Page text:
I was aware of how shallow “Wipeout” was going to be, but I had far less preconceptions about “I Survived a Japanese Game Show.” It turns out that the “Survived” part was just important as the rest of the title, as this really is like Survivor but with suburban Tokyo and a Television Studio standing in for exotic locales. At first, this seemed an odd decision: coming off of Wipeout, you expect a lot of wacky Japanese Game Show action and instead you get it in only very small doses.
The show has to do some serious work to keep from stereotyping Japan as a country of nothing but crazy game show fanatics, but I’m a Reality TV junkie and thought this was a good approach. That we get to know these players as people before they enter the game should make some of the tasks more fun, and the game luckily has a few players who I really enjoyed. Mary is pretty much my favourite reality TV show participant in a long time, a bubbly little pigtailed wonder who smiled her way through almost the entire show. She has just the right attitude for any reality show, and the perfect one for this one.
Belinda was another highlight, which is why I was so pleased that she didn’t find herself eliminated. She was just totally into it, completely willing to throw herself out there. Some of the other players don’t seem to be on the same page (Including eliminated Darcy), but for the most part it seems a well-cast series when it’s M.O. is embarassment and ridiculousness. Only late and obnoxious Cathy seems really out of place, and until the show embarasses her to a great degree she is kind of just annoying.
It’s painfully clear that this isn’t an actual Japanese Game Show (There would never be that much English), so one does wonder to what degree the fabrication of those elements denotes this as a fraud or some other such thing. That being said though, it’s a cool environment - I loved Belinda getting in on the Madije hand signal at the end of the episode, and the game seems like it’s something that can adapt. Sure, the interpersonal conflict element of the game (Including the ridiculous caricature of Mama San, their taskmaster of sorts) is as predictable as it gets, and chances are that it won’t hold my interest for too long, but a few people I like and the promise of further madness-filled challenges is enough to at least keep me watching along with the group of friends.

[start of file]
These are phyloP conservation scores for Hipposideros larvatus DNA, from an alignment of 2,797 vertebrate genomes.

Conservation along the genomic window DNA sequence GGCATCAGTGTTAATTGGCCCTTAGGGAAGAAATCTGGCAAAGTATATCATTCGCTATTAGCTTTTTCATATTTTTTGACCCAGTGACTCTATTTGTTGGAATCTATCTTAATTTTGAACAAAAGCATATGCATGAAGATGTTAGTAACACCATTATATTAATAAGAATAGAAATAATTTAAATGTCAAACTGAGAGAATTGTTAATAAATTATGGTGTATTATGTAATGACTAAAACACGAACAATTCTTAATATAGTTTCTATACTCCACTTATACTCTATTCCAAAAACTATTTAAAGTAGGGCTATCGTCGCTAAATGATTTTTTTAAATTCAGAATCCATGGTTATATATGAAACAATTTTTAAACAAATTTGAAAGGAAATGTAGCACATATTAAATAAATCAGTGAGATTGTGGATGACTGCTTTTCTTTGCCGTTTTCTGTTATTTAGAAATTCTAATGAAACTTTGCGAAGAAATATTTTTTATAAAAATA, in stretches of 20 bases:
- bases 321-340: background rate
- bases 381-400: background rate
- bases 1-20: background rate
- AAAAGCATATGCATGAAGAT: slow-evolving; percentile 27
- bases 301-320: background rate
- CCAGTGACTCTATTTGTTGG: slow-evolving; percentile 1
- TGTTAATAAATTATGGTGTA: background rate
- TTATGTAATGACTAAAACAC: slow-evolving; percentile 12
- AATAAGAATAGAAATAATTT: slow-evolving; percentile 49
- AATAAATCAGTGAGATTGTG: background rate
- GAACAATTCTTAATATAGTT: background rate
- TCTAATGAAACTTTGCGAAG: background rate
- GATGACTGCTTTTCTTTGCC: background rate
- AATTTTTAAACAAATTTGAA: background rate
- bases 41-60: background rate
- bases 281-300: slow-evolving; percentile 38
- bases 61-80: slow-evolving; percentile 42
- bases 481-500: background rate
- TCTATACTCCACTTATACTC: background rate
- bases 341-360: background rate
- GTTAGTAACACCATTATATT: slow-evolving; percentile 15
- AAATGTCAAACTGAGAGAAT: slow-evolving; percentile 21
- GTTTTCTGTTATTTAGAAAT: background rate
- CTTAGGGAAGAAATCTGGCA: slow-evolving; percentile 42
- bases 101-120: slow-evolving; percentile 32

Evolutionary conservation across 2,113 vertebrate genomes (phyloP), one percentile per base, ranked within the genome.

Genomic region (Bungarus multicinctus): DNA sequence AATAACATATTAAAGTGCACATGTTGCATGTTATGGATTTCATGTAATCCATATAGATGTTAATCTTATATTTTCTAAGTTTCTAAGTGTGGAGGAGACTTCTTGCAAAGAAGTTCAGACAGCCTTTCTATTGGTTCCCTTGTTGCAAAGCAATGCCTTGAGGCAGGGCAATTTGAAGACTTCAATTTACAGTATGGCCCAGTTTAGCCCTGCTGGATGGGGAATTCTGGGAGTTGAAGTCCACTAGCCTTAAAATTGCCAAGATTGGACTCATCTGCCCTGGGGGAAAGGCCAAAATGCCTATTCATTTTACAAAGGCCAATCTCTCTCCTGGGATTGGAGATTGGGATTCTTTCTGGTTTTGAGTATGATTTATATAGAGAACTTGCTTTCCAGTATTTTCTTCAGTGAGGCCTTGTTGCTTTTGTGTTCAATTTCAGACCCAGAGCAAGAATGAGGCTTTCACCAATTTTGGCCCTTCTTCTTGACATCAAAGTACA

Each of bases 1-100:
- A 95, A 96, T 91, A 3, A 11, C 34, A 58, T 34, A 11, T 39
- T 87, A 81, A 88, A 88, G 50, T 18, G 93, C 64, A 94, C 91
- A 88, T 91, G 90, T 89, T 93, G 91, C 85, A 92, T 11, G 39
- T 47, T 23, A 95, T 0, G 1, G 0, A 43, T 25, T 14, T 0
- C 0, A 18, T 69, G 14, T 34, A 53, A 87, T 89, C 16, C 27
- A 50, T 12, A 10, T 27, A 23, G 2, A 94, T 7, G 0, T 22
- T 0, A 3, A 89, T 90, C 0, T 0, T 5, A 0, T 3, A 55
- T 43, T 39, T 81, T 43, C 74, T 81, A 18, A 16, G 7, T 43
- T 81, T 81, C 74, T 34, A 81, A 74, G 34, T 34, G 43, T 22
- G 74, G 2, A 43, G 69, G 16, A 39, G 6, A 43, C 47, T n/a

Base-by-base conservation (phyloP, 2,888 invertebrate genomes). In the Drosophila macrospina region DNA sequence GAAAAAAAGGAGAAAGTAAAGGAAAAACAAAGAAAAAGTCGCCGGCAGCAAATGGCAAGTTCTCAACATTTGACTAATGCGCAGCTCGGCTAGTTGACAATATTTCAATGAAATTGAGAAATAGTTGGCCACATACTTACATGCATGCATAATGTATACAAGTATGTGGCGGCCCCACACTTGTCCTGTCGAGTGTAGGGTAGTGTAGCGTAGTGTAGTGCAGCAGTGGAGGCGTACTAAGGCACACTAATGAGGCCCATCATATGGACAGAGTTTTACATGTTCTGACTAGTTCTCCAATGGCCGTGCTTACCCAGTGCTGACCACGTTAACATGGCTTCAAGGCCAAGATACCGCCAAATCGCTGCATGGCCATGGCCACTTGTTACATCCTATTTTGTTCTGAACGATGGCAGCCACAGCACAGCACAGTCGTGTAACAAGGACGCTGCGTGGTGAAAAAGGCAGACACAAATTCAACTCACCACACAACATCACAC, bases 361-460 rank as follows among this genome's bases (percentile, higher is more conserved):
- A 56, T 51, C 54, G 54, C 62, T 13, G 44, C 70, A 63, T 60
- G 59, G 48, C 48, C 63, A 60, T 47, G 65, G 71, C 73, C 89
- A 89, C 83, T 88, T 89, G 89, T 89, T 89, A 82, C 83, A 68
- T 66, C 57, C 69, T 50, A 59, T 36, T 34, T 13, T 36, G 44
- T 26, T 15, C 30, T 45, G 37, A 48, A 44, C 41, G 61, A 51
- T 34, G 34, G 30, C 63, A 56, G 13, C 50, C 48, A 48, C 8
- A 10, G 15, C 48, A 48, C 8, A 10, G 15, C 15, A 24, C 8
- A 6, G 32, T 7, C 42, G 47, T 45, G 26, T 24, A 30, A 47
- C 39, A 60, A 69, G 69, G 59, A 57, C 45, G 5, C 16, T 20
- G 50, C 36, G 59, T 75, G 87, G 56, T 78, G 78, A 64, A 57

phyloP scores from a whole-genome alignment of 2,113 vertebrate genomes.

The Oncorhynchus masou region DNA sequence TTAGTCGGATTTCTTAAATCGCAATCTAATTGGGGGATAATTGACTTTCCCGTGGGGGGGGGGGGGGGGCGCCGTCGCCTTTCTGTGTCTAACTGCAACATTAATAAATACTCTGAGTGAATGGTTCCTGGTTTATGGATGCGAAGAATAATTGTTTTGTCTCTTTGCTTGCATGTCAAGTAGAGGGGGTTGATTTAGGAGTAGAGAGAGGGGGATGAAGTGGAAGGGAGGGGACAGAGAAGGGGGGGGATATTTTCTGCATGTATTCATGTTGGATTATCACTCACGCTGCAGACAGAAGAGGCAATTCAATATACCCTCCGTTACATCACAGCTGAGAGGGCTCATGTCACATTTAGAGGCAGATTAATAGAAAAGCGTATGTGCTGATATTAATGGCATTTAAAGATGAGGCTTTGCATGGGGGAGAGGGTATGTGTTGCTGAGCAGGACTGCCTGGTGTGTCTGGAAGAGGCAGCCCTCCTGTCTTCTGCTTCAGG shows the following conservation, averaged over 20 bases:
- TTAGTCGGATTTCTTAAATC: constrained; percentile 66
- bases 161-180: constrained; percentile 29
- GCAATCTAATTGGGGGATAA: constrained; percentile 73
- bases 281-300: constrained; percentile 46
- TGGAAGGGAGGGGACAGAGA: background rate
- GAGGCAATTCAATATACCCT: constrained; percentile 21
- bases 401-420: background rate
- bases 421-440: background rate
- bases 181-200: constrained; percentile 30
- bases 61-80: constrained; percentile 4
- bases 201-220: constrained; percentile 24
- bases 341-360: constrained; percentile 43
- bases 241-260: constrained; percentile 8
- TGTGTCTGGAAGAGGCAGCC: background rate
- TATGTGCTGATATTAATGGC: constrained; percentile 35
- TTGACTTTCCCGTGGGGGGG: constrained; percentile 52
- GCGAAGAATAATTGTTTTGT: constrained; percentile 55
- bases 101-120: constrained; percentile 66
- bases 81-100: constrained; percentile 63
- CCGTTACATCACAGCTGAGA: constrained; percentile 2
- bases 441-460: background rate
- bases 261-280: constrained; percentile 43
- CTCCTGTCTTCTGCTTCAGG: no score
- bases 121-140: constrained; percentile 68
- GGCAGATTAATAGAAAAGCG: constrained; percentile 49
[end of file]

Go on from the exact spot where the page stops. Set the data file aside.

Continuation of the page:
And that’s really the trick here: these are shows that require a reason outside of what’s on the screen to watch. In this case, it’s a lot of enthusiastic and curious viewers who want to see more and who are looking for something light-hearted to take a break from everything else. If you’re a person like that, I’d say to program the TiVo - if you’re not, then trust me: it’s not worth your time.
For once, this is actually going to be cultural! The preview for what’s to come on “I Survived…” seems to indicate that the rewards for winning will get more cultural than the helicopter trip, which might give them a chance to at least approach a more culturally accurate depiction of Japanese culture.
Wipeout, meanwhile, will be making no attempts - the games seem a bit ridiculous, yes, but they’re nowhere near what I remember from MXC, so it isn’t quite the satire of the Japanese game shows. For one thing, they have safety gear, which is immediately a step up, but I can see how some might miss commentary that borders on insulting rather than rhetorical.
Source: By Cultural Learnings